Pediatric dentistry patients are those who are less than 18 years of age. In these patients, options that facilitate timely treatment are sometimes required, such as conscious sedation.

Conscious sedation is defined as a technique in which the use of one or more drugs produces a state of depression of the central nervous system that allows the proposed treatment to be carried out and during which verbal contact with the patient is maintained throughout the sedation period.

The techniques and drugs used to provide conscious sedation for dental treatment must have a sufficiently wide margin of safety so that a loss of consciousness cannot occur. It is essential that the level of sedation is such that the patient remains conscious and is able to understand and respond to verbal commands.

Sedation in pediatric dentistry

The ear sedationpediatric dentistry Its purpose is to consider the needs of both the patient and the specialist, the pediatric dentist. As for children, it is intended to reduce fear and the perception of pain during treatment, to facilitate adaptation to treatment and prevent the development of dental phobia and anxiety. As for the dentist, facilitate the achievement of dental procedures, reduce stress and uncomfortable sensations and prevent the syndrome of the burn-out (the syndrome of burn by profession).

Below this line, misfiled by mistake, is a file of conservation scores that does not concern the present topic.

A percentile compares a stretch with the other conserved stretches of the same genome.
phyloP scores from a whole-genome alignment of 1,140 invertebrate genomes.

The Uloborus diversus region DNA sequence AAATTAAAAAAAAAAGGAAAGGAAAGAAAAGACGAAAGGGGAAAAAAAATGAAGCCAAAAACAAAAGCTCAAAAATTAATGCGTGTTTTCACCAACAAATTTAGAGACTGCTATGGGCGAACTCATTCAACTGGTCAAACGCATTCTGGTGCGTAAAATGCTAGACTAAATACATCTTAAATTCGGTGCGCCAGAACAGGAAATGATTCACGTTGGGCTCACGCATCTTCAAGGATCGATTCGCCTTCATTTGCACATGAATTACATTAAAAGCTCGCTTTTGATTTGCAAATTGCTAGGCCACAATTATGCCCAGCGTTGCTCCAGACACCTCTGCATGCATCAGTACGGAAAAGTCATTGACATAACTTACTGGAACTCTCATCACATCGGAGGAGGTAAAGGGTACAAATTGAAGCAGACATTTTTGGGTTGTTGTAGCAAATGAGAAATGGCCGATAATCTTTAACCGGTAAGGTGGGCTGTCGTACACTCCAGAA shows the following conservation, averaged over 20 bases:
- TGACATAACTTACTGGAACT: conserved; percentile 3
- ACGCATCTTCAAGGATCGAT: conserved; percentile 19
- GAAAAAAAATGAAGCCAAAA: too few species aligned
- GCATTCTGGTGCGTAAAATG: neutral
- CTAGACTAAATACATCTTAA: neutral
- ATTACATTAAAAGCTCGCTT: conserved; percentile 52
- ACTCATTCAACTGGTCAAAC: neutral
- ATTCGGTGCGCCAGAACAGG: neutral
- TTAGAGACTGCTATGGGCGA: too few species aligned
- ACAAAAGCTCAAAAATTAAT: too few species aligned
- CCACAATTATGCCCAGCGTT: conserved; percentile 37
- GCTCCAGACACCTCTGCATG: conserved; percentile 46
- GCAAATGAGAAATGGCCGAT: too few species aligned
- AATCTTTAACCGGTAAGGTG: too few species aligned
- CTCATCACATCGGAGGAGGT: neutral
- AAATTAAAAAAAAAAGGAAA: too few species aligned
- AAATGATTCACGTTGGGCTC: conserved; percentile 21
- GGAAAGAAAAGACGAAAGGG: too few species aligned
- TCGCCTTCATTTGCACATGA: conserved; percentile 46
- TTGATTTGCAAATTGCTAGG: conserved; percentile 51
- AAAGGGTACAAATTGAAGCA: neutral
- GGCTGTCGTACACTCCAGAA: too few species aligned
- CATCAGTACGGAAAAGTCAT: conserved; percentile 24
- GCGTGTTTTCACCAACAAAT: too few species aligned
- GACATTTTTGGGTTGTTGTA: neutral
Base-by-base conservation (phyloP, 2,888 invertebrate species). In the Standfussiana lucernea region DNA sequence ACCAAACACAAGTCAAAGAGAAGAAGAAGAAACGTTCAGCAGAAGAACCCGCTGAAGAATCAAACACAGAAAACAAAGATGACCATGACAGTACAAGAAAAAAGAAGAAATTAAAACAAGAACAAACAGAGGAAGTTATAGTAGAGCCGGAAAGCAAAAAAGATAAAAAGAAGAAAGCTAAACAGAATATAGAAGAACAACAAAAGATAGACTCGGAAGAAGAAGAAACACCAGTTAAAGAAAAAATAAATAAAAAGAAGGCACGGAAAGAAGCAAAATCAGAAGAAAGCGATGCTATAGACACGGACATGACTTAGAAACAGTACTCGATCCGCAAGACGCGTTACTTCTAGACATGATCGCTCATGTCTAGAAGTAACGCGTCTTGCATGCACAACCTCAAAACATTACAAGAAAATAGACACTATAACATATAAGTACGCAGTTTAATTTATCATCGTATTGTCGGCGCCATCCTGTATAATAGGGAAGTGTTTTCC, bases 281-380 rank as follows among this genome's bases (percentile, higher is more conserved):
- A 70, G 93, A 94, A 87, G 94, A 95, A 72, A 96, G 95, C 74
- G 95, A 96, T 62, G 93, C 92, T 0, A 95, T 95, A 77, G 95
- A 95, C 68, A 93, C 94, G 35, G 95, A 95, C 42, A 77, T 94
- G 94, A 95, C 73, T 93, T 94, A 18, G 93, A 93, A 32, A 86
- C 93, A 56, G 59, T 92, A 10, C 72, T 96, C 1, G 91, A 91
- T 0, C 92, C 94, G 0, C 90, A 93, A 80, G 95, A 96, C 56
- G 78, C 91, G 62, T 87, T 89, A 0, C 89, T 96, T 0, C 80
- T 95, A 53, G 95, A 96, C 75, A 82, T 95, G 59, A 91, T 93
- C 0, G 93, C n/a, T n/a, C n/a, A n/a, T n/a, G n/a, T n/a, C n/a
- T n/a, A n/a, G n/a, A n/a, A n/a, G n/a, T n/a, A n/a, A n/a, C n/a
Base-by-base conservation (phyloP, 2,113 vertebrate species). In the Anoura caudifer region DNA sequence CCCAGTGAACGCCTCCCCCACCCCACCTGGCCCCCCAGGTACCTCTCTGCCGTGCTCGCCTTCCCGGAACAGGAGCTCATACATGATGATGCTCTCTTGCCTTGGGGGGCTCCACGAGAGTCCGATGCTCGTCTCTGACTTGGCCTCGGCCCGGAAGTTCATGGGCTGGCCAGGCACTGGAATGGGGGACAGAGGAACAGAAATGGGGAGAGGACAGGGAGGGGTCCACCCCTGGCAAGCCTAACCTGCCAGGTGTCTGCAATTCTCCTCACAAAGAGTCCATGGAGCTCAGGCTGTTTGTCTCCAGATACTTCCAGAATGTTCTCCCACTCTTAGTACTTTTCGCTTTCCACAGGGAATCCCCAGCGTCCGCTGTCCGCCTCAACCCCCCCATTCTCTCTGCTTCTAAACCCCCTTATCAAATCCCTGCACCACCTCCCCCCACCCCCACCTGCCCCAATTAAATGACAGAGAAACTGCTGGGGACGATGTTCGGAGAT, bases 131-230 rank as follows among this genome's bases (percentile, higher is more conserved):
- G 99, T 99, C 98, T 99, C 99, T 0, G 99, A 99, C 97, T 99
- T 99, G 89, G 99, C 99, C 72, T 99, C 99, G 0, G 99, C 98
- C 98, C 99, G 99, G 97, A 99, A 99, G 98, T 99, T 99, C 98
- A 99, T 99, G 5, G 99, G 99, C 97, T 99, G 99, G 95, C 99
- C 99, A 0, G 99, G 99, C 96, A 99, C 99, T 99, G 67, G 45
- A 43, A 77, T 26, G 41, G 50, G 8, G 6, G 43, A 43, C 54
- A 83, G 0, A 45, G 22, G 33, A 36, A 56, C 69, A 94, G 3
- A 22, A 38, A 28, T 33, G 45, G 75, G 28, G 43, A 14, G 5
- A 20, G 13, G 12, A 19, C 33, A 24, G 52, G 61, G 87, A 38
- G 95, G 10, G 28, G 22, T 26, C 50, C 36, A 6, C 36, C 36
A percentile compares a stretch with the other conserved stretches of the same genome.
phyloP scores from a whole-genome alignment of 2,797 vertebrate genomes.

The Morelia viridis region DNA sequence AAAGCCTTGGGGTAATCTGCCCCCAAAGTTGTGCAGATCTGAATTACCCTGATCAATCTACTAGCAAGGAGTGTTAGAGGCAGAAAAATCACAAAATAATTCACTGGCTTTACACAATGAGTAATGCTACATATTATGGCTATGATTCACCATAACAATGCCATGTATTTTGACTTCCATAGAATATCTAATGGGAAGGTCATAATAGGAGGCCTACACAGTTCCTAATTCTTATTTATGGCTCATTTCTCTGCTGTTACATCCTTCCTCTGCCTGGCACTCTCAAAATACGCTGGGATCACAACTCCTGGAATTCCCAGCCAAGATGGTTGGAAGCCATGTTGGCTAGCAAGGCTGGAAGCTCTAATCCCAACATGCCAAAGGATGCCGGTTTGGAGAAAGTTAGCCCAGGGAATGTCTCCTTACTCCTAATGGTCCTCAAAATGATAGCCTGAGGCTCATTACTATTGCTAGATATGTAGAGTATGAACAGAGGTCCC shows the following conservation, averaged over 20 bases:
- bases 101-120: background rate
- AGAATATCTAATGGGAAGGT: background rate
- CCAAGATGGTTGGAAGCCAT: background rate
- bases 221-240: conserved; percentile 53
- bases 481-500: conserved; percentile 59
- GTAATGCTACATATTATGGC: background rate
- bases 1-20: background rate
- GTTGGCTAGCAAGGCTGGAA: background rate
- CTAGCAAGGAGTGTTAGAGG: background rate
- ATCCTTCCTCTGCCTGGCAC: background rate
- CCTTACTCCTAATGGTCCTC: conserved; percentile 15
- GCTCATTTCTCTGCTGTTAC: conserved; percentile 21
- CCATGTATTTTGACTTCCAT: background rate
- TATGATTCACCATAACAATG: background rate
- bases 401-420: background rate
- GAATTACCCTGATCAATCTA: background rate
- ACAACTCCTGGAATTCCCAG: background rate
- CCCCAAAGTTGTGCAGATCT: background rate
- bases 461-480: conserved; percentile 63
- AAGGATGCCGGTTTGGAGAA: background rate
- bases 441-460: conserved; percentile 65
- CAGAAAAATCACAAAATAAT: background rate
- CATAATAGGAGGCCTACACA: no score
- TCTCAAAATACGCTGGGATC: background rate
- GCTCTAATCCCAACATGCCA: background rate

Conscious sedation should not be interpreted as a concept of light or mild general anesthesia, since in conscious sedation, verbal contact is maintained and protective reflexes are lost, whereas in general anesthesia they are lost.

Types of conscious sedation in pediatric dentistry

Conscious sedation in pediatric dentistry can be classified as inhalation, intravenous, or oral sedation.

In the inhalation conscious sedation nitrous oxide or protoxide is used. Nitrous oxide is a gas with anxiolytic and sedative properties that accompany analgesic and muscle relaxation effects to a lesser degree. It has a fast effect and a fast recovery. Use of the pulse oximeter or basic clinical monitoring is required.

In the intravenous and oral sedation benzodiazepines are commonly used. They have anxiolytic, sedative, hypnosis, musculoskeletal relaxation, anterograde amnesia, respiratory depression and anticonvulsant effects, but they do not have analgesic effects. Still, there is not enough scientific evidence to support the routine use of IV sedation in dentistry for children under 16 years of age.

Conclusion

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